From MACRA to Burnout: How Oncologists Really Feel

December 15, 2018

New research from Cardinal Health Specialty Solutions has surprising findings about oncologists from meeting MACRA requirements to burnout.

Implementation of the Medicare Access and CHIP Reauthorization Act is shifting physician reimbursement-oncologists included-from a volume- to a value-based model.

New research from Cardinal Health Specialty Solutions found that more oncologists feel confident in their ability to meet the requirements of the Medicare Access & CHIP Reauthorization Act (MACRA) than in 2017. The new findings show 77% reported some level of confidence versus 53% in 2017. In addition, compared to 2017, more oncologists report having the resources and staff needed to manage MACRA (24% compared to 10%).

While confidence about meeting MACRA requirements has improved, less than 15% of respondents are confident that MACRA will improve patient outcomes or lower the total cost of care, according to the report. The number of oncologists who say their practice is exploring a merger with another entity as a strategy for meeting MACRA requirements has dropped from 16% in 2017 to 3% today.

In addition, the report provides insights into key issues that are impacting oncology practices including perspectives about the growing incidence of physician burnout and factors that trigger stress for oncologists; and the increasing reliance on nurse practitioners and physician assistants-also known as advanced practice providers (APPs)-to drive efficiency in the practice. The research was fielded in advance of three live summit events, hosted by Cardinal Health Specialty Solutions, in September, October, and November 2018, using written surveys. More than 160 oncologists from a mix of community and hospital-based practices participated in the research.

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Other key findings include:

  • Nearly half of participating oncologists report experiencing significant amounts of stress at work (46%) and more than a third (35%) would need seven or more hours of extra time each week to complete their work responsibilities.

  • The top factors contributing significant or excessive stress for oncologists were electronic health records (36%); changing reimbursement and payment models (33%); and interactions with payers (31%).

  • Hiring APPs was the most common strategy for making workloads more manageable (46%)

  • Three-quarters of oncologists (74%) already use APPs in their practices and 57% predict the number of employed APPs will increase over the next three years.

  • When asked about the value of APPs, 65% of operations stated that APPs allow their workload to be more manageable and enable their overall practice operations to become more efficient.

“As the number of patients seeking cancer treatment continues to grow annually, health systems are increasingly focused on having a robust network of oncologists to meet the growing demand.  However, the industry is already experiencing a reduction in the number of new oncologists entering the field, and our research shows that one in five oncologists may consider retiring early due to stress at work,” says Chadi Nabhan, MD, MBA, FACP, vice president, chief medical officer, Cardinal Health Specialty Solutions. “Combined, these factors could lead to a significant shortage in oncology providers. For health system executives, understanding the challenges facing oncologists-and the steps they are taking to mitigate those challenges-may be key to building a sustainable network of oncology providers.”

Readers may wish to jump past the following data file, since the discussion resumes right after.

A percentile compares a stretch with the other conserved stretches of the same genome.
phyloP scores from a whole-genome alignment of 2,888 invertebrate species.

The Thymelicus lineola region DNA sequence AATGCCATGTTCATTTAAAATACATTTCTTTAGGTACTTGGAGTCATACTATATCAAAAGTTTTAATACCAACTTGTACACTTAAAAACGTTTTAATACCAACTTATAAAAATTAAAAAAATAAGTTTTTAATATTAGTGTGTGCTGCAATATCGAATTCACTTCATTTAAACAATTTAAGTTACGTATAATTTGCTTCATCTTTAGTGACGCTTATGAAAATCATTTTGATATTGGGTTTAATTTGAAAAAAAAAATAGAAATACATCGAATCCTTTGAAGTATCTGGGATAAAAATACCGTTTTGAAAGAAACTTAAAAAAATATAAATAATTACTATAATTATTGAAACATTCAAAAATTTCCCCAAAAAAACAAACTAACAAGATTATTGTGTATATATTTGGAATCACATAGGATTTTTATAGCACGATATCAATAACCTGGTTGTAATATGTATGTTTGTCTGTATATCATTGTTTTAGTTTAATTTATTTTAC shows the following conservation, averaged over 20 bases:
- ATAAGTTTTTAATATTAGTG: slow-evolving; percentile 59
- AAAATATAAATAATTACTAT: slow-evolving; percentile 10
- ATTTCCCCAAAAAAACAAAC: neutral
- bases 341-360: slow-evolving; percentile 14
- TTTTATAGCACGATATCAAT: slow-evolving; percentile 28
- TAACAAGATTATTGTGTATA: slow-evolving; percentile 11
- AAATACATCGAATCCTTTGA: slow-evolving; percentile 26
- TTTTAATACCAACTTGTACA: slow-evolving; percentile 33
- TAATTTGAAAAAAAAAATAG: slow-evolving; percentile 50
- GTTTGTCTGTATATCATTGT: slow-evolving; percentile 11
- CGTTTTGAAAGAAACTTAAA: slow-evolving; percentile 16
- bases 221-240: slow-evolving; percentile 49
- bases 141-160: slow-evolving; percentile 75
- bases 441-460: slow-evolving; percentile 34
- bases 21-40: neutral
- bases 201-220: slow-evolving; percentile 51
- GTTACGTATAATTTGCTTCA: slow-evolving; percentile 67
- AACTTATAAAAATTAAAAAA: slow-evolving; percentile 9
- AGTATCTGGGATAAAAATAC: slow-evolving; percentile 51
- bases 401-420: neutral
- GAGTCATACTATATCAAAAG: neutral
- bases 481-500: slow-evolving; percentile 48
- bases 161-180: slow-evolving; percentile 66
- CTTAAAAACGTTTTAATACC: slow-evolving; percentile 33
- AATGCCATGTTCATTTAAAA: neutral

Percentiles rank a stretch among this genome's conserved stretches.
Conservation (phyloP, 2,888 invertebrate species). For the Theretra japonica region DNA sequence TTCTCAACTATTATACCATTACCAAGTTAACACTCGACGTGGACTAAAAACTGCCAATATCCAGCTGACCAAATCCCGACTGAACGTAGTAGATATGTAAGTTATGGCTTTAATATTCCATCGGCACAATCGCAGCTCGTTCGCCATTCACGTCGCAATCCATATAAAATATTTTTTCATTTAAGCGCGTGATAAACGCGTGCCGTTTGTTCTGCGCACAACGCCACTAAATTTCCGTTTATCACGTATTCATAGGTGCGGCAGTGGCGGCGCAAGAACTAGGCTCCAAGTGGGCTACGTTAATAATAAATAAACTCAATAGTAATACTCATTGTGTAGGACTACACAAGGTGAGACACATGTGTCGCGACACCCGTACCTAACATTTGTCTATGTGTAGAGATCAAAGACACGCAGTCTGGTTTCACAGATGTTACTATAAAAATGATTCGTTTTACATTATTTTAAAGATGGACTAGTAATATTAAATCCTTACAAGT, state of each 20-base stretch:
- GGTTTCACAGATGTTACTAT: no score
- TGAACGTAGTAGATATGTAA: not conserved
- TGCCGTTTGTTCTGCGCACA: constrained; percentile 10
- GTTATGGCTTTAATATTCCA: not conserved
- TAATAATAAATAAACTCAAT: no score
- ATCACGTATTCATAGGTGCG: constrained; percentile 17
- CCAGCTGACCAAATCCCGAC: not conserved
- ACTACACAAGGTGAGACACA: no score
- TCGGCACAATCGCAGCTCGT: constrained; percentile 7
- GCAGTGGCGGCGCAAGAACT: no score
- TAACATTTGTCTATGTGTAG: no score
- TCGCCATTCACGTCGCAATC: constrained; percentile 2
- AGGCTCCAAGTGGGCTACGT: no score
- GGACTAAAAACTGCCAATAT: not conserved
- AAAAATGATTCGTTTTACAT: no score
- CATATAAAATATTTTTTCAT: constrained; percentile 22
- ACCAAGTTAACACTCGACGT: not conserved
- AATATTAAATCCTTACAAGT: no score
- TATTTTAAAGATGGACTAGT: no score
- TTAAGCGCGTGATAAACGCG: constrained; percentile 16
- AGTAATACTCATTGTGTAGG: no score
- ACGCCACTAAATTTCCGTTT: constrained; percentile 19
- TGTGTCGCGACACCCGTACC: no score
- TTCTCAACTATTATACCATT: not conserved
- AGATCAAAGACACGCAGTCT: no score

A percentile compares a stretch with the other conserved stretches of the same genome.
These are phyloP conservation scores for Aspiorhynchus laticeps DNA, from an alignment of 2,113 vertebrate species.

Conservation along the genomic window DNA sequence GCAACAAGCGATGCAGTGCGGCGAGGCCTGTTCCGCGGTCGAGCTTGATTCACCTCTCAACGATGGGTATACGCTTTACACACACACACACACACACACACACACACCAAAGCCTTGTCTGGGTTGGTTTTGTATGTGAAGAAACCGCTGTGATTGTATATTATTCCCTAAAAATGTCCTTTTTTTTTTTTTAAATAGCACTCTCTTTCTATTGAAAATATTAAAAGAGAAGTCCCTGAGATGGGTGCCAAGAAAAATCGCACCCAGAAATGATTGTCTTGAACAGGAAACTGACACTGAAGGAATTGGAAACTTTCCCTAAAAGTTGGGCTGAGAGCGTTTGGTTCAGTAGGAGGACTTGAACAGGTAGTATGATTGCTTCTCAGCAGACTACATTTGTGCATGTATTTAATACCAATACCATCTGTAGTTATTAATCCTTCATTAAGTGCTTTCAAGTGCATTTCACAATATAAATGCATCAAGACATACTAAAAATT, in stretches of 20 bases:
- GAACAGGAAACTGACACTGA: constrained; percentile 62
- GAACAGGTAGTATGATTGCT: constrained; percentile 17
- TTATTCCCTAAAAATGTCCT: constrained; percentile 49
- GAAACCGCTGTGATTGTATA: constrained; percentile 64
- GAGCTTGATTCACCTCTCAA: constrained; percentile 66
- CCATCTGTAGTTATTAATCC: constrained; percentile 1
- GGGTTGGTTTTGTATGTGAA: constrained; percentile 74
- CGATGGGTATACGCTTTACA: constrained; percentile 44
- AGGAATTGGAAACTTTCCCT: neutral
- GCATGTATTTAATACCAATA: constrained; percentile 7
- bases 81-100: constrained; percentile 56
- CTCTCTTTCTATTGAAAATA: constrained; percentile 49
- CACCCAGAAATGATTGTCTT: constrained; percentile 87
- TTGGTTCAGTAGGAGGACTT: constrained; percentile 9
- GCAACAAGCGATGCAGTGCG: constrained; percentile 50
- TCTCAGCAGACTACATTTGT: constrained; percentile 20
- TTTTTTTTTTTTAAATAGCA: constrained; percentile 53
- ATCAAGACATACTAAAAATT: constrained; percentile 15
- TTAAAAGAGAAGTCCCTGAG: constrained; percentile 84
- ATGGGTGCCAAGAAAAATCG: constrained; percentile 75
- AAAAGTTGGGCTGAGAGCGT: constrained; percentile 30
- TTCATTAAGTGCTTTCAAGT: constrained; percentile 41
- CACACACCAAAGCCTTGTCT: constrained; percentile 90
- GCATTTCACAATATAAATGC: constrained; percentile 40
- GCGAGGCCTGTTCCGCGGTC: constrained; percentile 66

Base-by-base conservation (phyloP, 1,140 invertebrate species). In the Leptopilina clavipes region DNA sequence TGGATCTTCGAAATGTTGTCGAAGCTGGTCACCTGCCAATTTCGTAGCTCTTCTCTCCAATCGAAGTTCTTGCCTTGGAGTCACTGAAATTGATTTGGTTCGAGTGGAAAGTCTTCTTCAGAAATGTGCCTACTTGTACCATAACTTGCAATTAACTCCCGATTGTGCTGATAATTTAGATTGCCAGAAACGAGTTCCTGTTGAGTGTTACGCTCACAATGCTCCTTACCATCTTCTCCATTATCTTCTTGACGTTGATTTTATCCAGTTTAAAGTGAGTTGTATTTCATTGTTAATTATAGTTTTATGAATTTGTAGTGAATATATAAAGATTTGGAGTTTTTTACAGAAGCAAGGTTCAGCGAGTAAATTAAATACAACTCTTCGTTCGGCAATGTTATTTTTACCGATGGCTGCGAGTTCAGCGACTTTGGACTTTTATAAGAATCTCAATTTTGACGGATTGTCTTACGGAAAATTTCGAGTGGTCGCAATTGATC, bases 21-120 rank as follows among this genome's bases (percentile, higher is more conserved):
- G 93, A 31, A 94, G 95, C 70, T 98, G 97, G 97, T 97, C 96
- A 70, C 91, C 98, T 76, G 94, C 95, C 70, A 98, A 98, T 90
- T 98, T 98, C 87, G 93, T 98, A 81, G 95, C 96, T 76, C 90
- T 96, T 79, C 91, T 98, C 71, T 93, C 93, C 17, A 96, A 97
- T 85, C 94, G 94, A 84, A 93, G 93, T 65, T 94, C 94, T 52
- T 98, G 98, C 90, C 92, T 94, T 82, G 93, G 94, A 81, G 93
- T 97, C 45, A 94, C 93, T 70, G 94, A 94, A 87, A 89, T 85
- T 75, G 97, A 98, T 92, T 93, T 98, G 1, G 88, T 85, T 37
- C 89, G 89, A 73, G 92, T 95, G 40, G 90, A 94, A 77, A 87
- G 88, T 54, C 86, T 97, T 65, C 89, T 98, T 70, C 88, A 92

Based on the report, Nabhan has four recommendations for healthcare execs:

  • Create open dialogue with oncologists to better understand the challenges they face in their practices and how they view their future. “Stress triggers may vary by region and setting, so understanding the unique factors that contribute to stress in each organization-and identifying the early warning signs-will be key to helping oncologists mitigate the risk of burnout,” says Nabhan.

  • Develop succession plans and expand the bench. “With a documented shortage of oncologists and more likely to retire early, healthcare executives should plan ahead and invest in ongoing recruitment efforts to assure patients continue to receive the care they need,” says Nabhan.

  • Continue to support physicians with MACRA reporting and managing administrative burdens.  “While our research shows oncologists are more confident in their ability to meet MACRA requirements, changing reimbursement models are still one of the top factors causing stress for them,” says Nabhan. Health system executives should work closely with oncologists in their networks to establish best practices for MACRA reporting and to assure that the associated administrative tasks are not stealing time from patient care.

  • Establish a work environment that is attractive to APPs. As physicians rely more heavily on APPs, the hiring market will become more competitive. “Practices that integrate APPs within the team and provide opportunities for APPs to take on challenging work will have an advantage when it comes to hiring. Health system executives can play a key role in establishing a culture where both oncologists and APPs can thrive,” says Nabhan.